To that end, we should make habitat plantings of flowering plants — both annual and perennial, with flowers of all sizes and shapes, and in all parts of the season — as “discos” where ally insects can feed, boogie with others of their kind, and mate. The result is greater insect diversity, and a natural balance between herbivorous (leaf-muncher) and predator (bug-muncher) insect species. Our list of recommended Plants to Attract Bees and Beneficial Insects will help you support the “good guys.”

    Many beneficial insects feed on pollen and nectar produced by flowers. To support them, use a 1-to-1 ratio of habitat and crop plantings. That may sound like an extravagant use of garden space, but you can weave many garden plants into your insect diversity project. Here’s how:

    Instead of planting your herbs and flowers off in their own little fiefdoms, intersperse them among crop beds.

    Allow most soil-improving cover crops to flower, providing insects with nectar and pollen. Buckwheat, alfalfa and clovers, cowpeas, and even small grains shed pollen in preparation for seed-making.

    Fertility plants such as comfrey and stinging nettle, grown specifically for their contribution to mulches and compost heaps, support insect diversity as well.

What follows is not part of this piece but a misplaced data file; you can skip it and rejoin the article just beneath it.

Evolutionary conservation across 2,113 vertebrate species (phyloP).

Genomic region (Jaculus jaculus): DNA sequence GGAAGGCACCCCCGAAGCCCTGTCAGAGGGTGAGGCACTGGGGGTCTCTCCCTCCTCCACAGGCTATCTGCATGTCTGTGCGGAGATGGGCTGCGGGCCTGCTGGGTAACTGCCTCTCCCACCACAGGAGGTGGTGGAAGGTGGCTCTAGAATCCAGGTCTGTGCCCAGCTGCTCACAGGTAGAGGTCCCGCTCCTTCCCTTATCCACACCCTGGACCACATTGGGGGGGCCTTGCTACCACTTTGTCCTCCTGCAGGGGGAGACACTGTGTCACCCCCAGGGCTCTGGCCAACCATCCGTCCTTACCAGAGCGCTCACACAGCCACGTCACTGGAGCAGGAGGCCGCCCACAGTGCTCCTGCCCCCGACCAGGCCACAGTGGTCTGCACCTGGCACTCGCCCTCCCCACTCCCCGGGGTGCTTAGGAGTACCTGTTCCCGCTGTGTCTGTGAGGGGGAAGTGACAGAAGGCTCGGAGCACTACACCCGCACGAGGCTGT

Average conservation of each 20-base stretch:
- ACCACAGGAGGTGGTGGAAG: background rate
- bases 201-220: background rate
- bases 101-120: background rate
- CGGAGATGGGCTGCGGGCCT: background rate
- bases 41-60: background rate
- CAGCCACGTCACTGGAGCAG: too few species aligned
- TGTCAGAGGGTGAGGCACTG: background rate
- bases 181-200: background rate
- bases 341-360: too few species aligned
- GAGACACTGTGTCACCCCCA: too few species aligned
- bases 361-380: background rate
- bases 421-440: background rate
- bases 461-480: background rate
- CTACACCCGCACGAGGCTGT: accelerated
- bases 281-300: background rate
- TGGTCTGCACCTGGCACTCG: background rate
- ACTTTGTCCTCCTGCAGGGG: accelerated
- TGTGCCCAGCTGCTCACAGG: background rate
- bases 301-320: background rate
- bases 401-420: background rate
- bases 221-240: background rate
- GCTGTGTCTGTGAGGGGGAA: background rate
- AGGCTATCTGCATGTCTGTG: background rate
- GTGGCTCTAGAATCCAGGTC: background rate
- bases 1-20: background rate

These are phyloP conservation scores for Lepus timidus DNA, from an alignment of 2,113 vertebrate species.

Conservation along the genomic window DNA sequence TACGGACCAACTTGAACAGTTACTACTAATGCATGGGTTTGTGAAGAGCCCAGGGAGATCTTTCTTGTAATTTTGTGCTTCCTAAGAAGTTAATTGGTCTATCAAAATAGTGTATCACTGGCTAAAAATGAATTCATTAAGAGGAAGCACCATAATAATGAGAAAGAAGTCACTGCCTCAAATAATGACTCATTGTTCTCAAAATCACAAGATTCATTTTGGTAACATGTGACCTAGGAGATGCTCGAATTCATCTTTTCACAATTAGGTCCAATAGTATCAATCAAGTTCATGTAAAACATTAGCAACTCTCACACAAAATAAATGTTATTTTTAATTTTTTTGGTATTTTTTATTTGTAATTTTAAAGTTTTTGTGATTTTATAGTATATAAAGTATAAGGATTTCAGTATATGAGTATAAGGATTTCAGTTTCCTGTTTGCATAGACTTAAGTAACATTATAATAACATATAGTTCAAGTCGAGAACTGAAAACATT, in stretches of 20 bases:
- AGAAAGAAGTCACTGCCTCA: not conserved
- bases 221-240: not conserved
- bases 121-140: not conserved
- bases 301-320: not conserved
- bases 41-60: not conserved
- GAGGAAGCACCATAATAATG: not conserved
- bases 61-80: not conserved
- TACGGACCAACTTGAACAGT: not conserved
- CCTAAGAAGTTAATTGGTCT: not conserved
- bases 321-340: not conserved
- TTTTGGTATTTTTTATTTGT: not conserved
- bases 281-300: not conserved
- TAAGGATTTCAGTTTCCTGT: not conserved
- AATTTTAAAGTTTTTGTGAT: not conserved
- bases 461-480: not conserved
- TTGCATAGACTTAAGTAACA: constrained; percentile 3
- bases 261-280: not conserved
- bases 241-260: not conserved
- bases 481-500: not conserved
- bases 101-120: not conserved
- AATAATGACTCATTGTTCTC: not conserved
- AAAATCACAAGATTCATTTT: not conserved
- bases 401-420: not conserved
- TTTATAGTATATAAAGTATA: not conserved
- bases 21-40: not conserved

Allow green feeds for livestock, such as rape, kale, turnips, and fodder radishes to flower before harvest.

    Ground covers such as mountain mints, yarrow, and violets in the orchard can be chosen for the profusion and timing of their flowers. Ferns do not flower, but they do increase habitat diversity.

    Weeds — weeds!? They unquestionably played a role in my success. The “archfiend” dandelion, for example, is a dynamic accumulator of minerals from the subsoil, a nutritious green for people and livestock, and a pollen source that supports insect diversity…

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  8. Another Beltane activity!! Write your wishes on ribbons and tie them to a tree; they will flutter out to the universe on the wings of air. Leave the ribbon tied to the tree until your wish comes to fruition.

    Source The Whimsical Pixie

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    Tagged #Beltane
     
  9. Penguin Cafe's photo.

     

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  10. Plankton

    Photograph by David Liittschwager, National Geographic

    Seen under a microscope, a splash of Hawaiian seawater teems with plankton—tiny plants, animals, and eggs that drift in the ocean.

    national geographic news

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    Tagged #life